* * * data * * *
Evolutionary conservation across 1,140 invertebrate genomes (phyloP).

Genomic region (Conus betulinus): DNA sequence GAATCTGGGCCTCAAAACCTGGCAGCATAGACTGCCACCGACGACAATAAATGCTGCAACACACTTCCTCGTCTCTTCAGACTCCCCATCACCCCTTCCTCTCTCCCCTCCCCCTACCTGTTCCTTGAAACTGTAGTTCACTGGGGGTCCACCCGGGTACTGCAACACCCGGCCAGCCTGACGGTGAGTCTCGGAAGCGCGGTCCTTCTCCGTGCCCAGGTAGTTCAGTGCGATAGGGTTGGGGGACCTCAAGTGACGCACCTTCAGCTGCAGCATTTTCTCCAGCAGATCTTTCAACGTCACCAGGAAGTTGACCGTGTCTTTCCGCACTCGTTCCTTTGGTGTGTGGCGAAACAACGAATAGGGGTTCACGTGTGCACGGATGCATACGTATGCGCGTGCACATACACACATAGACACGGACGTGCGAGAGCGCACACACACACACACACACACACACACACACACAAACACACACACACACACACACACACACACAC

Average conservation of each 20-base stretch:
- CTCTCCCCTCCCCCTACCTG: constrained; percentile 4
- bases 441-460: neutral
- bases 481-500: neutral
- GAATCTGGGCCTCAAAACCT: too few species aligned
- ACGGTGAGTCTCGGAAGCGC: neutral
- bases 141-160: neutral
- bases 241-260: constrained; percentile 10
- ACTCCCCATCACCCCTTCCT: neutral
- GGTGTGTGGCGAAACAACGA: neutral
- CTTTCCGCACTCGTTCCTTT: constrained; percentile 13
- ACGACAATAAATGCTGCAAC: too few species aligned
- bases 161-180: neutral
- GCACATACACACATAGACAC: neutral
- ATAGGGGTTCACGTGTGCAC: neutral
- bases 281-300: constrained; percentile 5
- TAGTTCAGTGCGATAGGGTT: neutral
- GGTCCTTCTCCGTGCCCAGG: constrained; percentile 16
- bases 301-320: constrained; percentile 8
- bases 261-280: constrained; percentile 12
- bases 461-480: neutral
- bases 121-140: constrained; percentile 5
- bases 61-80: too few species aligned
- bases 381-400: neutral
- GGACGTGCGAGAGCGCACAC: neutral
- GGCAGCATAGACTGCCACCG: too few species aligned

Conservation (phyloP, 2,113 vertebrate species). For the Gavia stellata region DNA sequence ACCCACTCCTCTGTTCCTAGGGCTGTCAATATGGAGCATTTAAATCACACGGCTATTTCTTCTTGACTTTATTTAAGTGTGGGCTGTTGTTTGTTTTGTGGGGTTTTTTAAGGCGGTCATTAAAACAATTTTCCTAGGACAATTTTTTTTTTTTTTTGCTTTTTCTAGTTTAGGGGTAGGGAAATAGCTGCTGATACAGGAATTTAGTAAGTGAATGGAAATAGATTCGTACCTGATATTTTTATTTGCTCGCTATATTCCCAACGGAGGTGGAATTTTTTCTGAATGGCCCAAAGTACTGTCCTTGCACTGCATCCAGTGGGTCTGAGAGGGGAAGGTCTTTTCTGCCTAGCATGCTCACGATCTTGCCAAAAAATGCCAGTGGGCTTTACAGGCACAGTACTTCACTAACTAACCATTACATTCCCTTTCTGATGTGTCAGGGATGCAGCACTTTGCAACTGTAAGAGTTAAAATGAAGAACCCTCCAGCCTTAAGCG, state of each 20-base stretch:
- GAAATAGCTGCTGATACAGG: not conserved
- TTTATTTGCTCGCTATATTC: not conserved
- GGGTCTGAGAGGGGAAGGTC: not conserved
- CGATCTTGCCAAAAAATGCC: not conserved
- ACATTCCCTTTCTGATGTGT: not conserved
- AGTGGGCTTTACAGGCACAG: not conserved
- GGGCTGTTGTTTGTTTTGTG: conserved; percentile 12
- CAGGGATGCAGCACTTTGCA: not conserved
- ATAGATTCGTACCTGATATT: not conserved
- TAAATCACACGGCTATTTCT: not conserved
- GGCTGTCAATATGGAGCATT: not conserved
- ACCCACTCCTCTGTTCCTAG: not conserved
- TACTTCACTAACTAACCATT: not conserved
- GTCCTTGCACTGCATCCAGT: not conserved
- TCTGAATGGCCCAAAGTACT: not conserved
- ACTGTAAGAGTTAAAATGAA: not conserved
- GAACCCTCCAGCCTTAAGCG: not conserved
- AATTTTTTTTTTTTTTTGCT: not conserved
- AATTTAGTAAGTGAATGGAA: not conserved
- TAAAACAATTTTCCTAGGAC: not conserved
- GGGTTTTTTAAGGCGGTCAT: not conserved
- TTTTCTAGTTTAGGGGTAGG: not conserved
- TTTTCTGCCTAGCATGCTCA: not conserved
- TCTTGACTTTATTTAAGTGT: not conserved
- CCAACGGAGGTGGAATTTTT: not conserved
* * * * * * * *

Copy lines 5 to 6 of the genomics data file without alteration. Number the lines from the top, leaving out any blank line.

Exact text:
- bases 441-460: neutral
- bases 481-500: neutral